Australian School Of Advanced Medicine Launches Research Centre
A team of researchers has gathered at the Australian School of Advanced Medicine at Macquarie University with a mission to solve the mysteries of motor neurone disease. They have launched the new Deb Bailey Motor Neurone Research Centre, the first unit in Australia dedicated to the disease. It will draw on the state-of-the-art facilities in both the school and the adjacent Macquarie University Hospital.
The centre has been several years in the making and the realisation of a promise to Deb Bailey, a prominent Sydney journalist who died in 2001, aged 48.
Ms Bailey’s friend, Robyn Paine had promised to ensure that more research was being done to discover the causes of the debilitating disease and to improve the management and treatment of patients afflicted by it.
There is no cure for motor neurone disease, which cripples the ability to move, speak and swallow.
Only 0.4 per cent of the population contracts the disease and while there are only 600 patients at any one time, one of them dies every day.
Mrs Paine and other friends, together with Ms Bailey’s husband and then editor in chief of The Australian David Armstrong and her daughters Claire and Jane, launched the Deb Bailey Foundation, a decade ago.
“Deb was determined to fight the disease and wanted to support other sufferers of MND by targeting research that would ultimately find a cure,” Mrs Paine said.
“Deb believed that If a task was important, you ignored its difficulties and devoted all your energy to its accomplishment, which is what we are now dedicated to achieving with this research centre.”
She said that while the unit would carry Deb Bailey’s name, it was dedicated to the memory of all Australians touched by the disease. She said that the foundation was grateful for the substantial support provided by PriceWaterhouseCoopers and News Limited. About 18 months ago, Ms Paine met Professor Gilles Guillemin, an eminent researcher already working on motor neurone disease.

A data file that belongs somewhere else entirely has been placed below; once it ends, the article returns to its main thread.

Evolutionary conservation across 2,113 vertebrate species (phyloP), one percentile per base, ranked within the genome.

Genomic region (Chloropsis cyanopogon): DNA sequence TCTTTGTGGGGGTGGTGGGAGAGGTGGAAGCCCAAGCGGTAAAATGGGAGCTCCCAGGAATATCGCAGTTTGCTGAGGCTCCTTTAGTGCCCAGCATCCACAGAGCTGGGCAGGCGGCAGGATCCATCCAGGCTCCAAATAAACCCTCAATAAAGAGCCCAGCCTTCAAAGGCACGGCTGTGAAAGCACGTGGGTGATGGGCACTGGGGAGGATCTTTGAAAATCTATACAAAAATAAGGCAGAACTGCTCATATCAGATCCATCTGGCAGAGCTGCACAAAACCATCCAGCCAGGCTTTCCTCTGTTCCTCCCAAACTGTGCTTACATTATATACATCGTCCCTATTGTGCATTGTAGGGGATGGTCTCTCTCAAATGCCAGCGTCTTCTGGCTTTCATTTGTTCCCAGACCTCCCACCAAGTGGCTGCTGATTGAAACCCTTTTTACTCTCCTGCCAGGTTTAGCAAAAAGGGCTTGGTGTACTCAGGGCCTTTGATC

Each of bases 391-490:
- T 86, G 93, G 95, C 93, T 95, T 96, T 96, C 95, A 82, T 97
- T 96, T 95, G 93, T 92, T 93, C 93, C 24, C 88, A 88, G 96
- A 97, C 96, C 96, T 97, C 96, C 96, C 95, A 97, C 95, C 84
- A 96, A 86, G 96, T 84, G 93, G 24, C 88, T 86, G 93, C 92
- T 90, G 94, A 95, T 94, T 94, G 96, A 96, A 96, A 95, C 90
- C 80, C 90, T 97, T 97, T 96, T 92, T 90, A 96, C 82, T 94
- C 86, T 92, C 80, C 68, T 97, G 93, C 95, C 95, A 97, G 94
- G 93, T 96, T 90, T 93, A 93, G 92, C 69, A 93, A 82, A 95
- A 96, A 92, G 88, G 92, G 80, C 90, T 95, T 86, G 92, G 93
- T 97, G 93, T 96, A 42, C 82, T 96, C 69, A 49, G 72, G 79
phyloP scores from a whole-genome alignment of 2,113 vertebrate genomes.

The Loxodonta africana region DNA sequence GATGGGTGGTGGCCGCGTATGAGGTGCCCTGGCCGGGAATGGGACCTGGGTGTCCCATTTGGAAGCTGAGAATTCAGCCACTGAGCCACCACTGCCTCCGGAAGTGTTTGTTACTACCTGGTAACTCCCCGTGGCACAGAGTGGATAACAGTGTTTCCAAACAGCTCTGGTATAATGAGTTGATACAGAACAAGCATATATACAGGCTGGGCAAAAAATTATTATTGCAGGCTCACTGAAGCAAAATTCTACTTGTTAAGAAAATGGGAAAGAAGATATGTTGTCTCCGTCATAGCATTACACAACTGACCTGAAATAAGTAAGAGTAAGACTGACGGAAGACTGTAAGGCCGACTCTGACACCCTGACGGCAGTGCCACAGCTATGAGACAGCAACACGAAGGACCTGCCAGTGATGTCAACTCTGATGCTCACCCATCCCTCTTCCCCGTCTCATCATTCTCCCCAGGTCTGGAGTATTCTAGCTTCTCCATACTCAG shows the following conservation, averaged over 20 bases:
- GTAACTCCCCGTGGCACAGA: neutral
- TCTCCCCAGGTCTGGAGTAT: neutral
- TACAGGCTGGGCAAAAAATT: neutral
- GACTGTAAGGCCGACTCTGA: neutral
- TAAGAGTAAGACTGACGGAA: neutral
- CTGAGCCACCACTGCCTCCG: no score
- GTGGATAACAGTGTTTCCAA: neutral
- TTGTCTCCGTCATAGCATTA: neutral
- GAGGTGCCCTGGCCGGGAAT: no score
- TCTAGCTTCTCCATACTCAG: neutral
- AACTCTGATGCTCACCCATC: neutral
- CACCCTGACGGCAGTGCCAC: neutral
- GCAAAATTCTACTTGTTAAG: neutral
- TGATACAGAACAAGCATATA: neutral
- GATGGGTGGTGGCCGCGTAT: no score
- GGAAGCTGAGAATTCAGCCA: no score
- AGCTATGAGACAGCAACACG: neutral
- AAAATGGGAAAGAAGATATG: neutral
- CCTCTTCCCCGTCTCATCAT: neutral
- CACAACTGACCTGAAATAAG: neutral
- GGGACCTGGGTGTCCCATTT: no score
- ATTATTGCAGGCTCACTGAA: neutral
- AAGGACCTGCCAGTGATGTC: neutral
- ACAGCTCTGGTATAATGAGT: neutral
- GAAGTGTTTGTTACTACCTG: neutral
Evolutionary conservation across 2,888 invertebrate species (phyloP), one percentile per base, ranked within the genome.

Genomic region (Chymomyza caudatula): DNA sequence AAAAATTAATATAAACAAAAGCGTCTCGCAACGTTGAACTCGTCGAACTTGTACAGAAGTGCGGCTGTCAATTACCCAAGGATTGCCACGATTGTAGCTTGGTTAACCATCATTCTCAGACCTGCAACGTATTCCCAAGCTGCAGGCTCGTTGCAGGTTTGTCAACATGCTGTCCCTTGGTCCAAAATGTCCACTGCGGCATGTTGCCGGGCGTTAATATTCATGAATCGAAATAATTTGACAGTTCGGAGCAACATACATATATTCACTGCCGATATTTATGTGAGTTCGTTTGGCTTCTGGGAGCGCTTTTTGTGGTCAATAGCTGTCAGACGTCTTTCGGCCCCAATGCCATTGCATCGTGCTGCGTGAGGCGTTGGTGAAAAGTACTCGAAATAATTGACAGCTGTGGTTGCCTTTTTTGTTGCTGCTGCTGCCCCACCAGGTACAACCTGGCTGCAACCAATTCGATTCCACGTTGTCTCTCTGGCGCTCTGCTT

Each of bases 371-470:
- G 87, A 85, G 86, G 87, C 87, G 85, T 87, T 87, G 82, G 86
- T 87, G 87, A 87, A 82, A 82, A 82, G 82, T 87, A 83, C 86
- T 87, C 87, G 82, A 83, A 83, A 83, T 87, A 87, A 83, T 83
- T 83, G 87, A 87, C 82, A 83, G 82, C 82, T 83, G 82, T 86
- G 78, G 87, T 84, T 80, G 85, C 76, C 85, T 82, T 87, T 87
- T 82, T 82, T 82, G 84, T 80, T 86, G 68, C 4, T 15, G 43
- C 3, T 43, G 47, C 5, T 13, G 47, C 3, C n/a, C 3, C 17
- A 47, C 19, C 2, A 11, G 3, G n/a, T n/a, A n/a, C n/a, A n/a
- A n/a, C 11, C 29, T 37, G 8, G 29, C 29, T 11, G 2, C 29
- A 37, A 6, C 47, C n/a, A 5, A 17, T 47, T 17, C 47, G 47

From that meeting, grew the concept of a dedicated research centre within the Australian School of Advanced Medicine.
Five senior researchers, Prof Guillemin, Professor Roger Chung, Associate Professor Ian Blair, Associate Professor Julie Atkin and Dr Nicholas Cole, have gather at the school to provide direction and leadership to the research team.
They will work closely with two neurologists, Professors Dominic Rowe and Garth Nicholson, who are both leading clinicians in the treatment of the disease.
Collectively, the researcher will use a research pipeline that starts at the motor neurone disease clinic, with patient samples being used for genetic and biochemical studies to identify causes, which are then tested in cell biology and zebrafish models of the disease, with the goal of identifying therapeutics that can then return to the clinic for evaluation.
Thursday night’s launch of the new centre was led by Professor Simon Foote, dean of the Australian School of Advanced Medicine.
“Finding a cure will require a massive effort from teams of experts in different fields,” Prof Foote said. “The support of the Deb Bailey Foundation, in concert with the significant contribution of the University, will give researchers an enormous kickstart,” he said.
In giving the welcome to country, indigenous elder Tobin, said that the new centre was a perfect example of how different element of the community were able to come together for the benefit of the community as a whole.
Vice-Chancellor Professor Bruce Dowton and NSW Governor Professor Marie Bashir joined Mrs Paine in unveiling a plaque to commemorate the centre’s opening.
Colin Kerr, The Telegraph.com.au
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